1st Edition

Freedom at Work Language, Professional, and Intellectual Development in Schools

By Maria E. Torres-Guzman Copyright 2009
    198 Pages
    by Routledge

    198 Pages
    by Routledge

    Continue Shopping

    This book explores the freedom to use the language resources we have at our disposal to learn to our fullest, to engage in inquiry about learning and teaching, and to go beyond the surface in topics of schooling and education. Within a particular school context, the author explores how these freedoms came into being, how they took shape, and what they meant for the individuals involved. She shows that the individual and social freedoms in which the teacher and the learner operate within schools are important measures and outcomes of intellectual development. In connecting language, culture, learning, and intellectual development as freedoms in her own life, the author explores a new way of seeing the role of multiple languages in education and the freedom to learn.

    Acknowledgments Chapter 1


    María E. Torres-Guzmán, Ruth Swinney

    “This book is a must read for teachers, administrators, and staff developers committed to the education of bilingual students, language equity, and social justice.”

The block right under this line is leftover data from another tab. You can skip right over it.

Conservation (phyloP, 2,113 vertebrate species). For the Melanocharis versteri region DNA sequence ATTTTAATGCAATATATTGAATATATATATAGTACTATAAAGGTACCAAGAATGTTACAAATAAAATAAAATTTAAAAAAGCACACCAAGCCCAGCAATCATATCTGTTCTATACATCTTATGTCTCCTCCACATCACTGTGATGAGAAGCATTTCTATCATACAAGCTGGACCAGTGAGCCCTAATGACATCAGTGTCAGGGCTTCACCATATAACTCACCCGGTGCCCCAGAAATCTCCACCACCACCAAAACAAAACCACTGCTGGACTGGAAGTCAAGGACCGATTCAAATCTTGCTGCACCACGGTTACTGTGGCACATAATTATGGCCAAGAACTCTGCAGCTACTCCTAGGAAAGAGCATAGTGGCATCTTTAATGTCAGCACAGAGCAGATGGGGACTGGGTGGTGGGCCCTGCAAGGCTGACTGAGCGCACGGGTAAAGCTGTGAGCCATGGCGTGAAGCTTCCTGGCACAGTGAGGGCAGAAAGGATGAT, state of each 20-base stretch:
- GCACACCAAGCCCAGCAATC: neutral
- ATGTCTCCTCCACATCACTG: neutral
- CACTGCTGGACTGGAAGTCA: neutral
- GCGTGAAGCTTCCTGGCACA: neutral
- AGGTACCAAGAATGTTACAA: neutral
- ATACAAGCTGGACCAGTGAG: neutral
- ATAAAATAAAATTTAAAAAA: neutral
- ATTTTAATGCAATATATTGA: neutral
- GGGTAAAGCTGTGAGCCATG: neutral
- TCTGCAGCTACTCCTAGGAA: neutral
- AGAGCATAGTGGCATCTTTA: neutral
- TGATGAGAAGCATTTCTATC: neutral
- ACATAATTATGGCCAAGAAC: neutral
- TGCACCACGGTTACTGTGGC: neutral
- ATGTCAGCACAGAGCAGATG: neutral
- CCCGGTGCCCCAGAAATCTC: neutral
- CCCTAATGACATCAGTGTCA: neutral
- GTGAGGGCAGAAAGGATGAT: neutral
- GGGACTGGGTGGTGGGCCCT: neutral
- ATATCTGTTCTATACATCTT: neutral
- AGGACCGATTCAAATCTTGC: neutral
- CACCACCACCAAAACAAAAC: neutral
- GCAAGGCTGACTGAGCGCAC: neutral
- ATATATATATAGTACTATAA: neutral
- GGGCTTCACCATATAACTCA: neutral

Freedom at Work is a beautifully presented book that offers us an inspiring glimpse of what schools can be for English language learners. There are valuable lessons here about the importance of leadership, about creative ways of designing and sustaining professional development, and about the synergy of researcher-practitioner collaboration. It will be a great addition to the set of readings I usually recommend for future teachers and young researchers.
    —Guadalupe Valdes, Stanford University

    “Highly accessible to teachers and student teachers, this book offers a brilliant illustration of why schools and educational researchers in university programs should be working hand-in-hand, to more effectively develop viable approaches to schooling and more effective approaches to transforming deficit attitudes and differential practices that threaten freedom and justice.”
    —Antonia Darder, University of Illinois, Urbana-Champaign